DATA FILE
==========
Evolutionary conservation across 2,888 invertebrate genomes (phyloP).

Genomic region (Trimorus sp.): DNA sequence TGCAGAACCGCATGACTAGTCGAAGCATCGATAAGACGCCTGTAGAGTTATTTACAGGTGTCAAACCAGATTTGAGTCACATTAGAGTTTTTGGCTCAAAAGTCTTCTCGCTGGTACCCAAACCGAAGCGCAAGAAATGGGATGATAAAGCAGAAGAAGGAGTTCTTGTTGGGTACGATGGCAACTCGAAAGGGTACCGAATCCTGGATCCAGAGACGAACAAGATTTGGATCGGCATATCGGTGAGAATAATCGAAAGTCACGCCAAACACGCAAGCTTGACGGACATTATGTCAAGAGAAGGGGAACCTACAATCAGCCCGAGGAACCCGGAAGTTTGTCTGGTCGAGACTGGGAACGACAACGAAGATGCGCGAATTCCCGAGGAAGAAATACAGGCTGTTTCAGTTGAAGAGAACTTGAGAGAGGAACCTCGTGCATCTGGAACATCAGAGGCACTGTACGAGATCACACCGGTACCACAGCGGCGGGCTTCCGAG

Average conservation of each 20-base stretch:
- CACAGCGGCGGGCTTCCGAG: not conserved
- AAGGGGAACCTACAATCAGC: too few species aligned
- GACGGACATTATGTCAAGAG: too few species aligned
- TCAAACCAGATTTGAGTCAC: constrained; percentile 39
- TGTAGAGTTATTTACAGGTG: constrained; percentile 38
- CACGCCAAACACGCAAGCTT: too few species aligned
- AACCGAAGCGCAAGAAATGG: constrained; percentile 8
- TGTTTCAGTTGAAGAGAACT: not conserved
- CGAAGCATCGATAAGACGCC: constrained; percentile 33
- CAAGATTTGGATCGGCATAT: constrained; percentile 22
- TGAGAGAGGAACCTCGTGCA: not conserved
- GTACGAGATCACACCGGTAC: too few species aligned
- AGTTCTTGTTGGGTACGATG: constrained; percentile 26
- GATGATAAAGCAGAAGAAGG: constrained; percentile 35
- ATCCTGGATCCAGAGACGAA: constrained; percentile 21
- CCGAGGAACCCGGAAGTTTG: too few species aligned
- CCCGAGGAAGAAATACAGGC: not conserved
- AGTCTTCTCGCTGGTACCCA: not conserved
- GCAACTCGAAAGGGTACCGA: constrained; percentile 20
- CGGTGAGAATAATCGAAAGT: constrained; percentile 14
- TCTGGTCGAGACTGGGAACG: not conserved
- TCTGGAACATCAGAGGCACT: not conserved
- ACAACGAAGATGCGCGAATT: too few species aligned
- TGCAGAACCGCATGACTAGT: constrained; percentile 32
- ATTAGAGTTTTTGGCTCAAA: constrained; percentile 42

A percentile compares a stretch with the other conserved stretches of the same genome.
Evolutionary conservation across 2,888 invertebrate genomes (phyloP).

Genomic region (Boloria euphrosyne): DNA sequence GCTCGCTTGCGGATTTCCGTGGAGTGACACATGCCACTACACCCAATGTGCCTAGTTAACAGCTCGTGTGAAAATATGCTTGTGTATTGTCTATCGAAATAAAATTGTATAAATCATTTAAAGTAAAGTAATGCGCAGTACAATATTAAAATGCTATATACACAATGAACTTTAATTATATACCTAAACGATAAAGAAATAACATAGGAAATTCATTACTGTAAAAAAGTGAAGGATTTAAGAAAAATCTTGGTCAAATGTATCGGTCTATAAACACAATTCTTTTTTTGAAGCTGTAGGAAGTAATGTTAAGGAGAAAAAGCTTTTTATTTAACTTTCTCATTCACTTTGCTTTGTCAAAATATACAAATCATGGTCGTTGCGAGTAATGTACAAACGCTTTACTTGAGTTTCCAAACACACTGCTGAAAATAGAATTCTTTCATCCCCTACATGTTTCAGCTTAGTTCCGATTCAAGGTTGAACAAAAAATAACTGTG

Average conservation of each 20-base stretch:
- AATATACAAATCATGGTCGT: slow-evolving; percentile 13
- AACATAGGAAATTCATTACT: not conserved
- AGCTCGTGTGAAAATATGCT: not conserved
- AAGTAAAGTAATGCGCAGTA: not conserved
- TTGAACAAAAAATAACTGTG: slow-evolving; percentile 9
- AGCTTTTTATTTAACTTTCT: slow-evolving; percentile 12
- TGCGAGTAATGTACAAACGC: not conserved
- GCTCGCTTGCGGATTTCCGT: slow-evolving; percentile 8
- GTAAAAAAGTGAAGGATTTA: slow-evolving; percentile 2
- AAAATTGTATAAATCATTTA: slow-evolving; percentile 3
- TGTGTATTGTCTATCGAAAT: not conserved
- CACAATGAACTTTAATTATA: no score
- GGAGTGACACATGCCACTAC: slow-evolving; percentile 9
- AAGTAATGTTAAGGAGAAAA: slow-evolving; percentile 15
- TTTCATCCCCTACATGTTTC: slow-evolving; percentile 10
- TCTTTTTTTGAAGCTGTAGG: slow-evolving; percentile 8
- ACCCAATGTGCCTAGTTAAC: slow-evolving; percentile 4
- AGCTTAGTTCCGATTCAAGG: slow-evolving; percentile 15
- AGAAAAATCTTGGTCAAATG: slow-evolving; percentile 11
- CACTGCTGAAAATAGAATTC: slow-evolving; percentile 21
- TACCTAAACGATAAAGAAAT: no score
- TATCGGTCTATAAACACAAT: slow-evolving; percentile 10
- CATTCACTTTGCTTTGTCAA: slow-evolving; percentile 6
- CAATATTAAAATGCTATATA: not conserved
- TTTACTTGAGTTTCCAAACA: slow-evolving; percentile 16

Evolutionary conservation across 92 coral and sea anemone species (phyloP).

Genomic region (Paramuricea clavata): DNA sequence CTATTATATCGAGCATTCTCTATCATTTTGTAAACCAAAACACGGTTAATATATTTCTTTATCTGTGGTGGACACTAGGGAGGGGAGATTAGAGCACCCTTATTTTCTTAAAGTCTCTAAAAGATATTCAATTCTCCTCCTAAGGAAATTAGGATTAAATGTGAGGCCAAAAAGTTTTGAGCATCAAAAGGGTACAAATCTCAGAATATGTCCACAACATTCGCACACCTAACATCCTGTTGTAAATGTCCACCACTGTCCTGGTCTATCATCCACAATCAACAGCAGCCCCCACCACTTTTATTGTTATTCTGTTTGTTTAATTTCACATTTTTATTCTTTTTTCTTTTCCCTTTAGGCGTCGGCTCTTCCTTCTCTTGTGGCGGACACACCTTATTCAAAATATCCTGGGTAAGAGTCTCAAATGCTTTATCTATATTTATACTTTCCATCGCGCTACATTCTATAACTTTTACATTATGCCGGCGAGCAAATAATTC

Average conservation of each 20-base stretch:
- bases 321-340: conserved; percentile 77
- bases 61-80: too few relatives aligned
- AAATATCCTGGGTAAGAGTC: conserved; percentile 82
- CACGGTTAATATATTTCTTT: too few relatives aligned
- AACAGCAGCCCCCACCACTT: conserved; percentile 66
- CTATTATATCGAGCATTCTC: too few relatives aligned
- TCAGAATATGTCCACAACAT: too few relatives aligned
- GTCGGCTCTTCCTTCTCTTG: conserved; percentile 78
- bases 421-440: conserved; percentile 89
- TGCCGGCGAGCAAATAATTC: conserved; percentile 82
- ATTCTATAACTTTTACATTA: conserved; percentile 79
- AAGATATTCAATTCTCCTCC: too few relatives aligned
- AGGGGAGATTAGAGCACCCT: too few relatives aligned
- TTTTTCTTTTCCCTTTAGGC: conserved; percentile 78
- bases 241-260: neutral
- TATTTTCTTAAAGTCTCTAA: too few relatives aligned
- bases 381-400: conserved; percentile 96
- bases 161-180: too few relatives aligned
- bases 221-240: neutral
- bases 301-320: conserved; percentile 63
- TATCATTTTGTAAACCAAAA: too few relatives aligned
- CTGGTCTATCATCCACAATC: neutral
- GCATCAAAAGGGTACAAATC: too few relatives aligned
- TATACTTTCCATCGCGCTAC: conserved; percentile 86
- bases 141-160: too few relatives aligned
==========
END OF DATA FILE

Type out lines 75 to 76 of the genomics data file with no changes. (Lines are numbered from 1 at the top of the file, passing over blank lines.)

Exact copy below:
- bases 241-260: neutral
- TATTTTCTTAAAGTCTCTAA: too few relatives aligned